This could have easily gotten a worse rating. The few good parts were pretty good and the bad parts were bad on a level I wasn't sure existed. This is just another title in the young adult fantasy crowd, one girls will pick up and fall in love with despite all of its inaccuracies and uncomfortable implications. Anything that could have made this novel something new was killed off before it could even sprout. I thought about picking up its sequel Goddess Interrupted in 2012, but I'm not sure I want to now. That would be a waste of my money.
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3 of 3 people found the following review helpful
Format: Paperback
High school senior Kate Winters is devastated by her mother's impending death from cancer. To grant her mother's final wish of being able to die at home, they relocate from New York to the tiny hamlet where her mother grew up. Once there, Kate discovers that many of the students at her school are actually Greek gods. After Kate's classmate Ava plays a mean hazing prank on her, and loses her life in an accident, Kate begs Henry, otherwise known as Hades, God of the Underworld, to bring her back to life. In exchange, Kate agrees to live with him for half of the year.

This was a book that I wanted to love, that I tried to love, but that didn't quite win me over. I love the Persephone myth and I had assumed that being the love interest of Hades would put Kate in the Persephone role. I expected her to embody some of the things from the original myth, particularly the idea of eating/not being able to eat. I thought it would be great if Kate gained some skill in working with the dead and/or comforting the grieving, especially considering her own history of having dealt with her mother's cancer. And, part of the Persephone story is the idea that she has to finally learn some independence from her mother. Persephone, in addition to being the Queen of the Underworld, is also the goddess of spring, so I hoped that Kate might gain some kind of superpower over plants. Nothing I had speculated could have prepared me for the actual book, however.

To start with, Ava seemed like a terrible friend. I could understand why it was noble for Kate to make a sacrifice to bring her back to life -- she's bringing Ava back to life, even though she totally doesn't deserve it. But, then, Kate continues to stick by Ava's side, who is as unrepentantly bitchy and difficult to like as ever.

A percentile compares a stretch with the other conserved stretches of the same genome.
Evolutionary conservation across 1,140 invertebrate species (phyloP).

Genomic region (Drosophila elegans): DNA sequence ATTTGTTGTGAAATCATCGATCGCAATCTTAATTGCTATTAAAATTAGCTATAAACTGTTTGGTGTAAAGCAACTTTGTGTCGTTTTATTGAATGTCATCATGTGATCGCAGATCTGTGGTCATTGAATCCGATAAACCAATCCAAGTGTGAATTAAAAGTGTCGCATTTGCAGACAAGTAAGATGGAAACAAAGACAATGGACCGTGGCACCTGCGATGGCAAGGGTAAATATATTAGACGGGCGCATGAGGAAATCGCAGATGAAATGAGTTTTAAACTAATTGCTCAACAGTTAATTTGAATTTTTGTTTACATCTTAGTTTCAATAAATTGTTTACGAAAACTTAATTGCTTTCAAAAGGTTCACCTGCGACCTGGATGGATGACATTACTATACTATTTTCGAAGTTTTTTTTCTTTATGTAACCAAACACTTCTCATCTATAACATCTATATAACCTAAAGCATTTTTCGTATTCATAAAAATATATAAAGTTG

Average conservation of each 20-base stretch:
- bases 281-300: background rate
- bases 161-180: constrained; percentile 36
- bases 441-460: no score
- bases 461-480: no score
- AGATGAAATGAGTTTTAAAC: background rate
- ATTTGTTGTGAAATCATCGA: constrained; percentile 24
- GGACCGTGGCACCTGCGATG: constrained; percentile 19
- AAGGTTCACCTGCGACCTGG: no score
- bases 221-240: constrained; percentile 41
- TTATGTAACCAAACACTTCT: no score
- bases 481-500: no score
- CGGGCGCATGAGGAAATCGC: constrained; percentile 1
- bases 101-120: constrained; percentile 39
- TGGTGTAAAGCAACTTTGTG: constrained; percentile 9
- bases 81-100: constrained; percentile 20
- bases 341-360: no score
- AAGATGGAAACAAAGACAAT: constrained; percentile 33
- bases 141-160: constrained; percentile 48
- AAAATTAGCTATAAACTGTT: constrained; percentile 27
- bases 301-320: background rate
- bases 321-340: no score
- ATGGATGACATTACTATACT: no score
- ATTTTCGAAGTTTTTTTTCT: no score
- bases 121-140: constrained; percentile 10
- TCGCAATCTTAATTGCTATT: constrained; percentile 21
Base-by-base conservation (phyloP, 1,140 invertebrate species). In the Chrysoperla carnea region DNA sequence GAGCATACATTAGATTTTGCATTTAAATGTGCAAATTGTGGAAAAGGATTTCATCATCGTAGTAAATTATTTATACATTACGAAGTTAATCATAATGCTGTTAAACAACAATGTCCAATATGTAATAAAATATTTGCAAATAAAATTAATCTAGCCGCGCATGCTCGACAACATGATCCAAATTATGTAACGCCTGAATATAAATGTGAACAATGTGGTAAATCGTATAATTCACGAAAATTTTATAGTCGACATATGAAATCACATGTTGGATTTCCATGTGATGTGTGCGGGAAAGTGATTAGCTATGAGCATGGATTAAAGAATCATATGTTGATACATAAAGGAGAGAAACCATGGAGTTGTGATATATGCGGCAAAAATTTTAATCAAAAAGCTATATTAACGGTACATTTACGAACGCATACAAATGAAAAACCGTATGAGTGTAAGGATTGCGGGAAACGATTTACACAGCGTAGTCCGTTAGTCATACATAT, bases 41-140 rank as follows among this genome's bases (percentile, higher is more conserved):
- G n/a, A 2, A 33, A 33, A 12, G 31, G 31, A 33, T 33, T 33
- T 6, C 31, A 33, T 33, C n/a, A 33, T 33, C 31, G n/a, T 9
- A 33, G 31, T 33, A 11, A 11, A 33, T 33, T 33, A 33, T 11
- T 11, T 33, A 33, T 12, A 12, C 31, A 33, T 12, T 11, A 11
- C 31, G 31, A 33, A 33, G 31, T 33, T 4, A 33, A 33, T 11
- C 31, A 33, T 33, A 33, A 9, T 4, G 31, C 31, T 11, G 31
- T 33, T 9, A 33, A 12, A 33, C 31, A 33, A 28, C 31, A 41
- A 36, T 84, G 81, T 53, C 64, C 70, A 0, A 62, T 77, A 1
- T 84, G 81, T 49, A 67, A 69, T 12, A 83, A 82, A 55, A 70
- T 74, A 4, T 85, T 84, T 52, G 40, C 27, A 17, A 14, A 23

Kate must pass a series of tests to prove herself worthy. If she makes it through, then she'll be granted eternal life as Henry's bride. If she doesn't, it's implied that she'll die. I kept waiting for the tests to start... and more than half-way through the book, we learn that several of the tests have already been applied, and Kate doesn't even know what they are. What a let-down! Much later, it's finally revealed that the tests are based on the Seven Deadly Sins. Again, I was really baffled as to why the Greek gods would want to use a Biblical test on Kate.

Henry seemed dark and brooding, which seemed appropriate for someone who works in the underworld. I love a male hero who is shy and sensitive, and was excited for him to slowly win over Kate with his gentle charm. That never happened though! There is such a thing as wanting to be a gentleman to a fault, experiencing some misunderstandings and miscommunications between romantic leads, and even being terribly inexperienced and lacking confidence. Henry seemed to take things beyond that level though and really came across as a cold fish. Of course, it's understandable that he's terribly hung up on Persephone, which obviously didn't work out well for him. But he doesn't seem to like Kate, at all. After months of living in his mansion, Kate screws up the courage for a kiss, which is really more like a dry peck, and he doesn't even kiss her back. He doesn't even seem tempted! Later, much later, under the influence of a aphrodisiac potion they sleep together, but even that does not seem terribly passionate.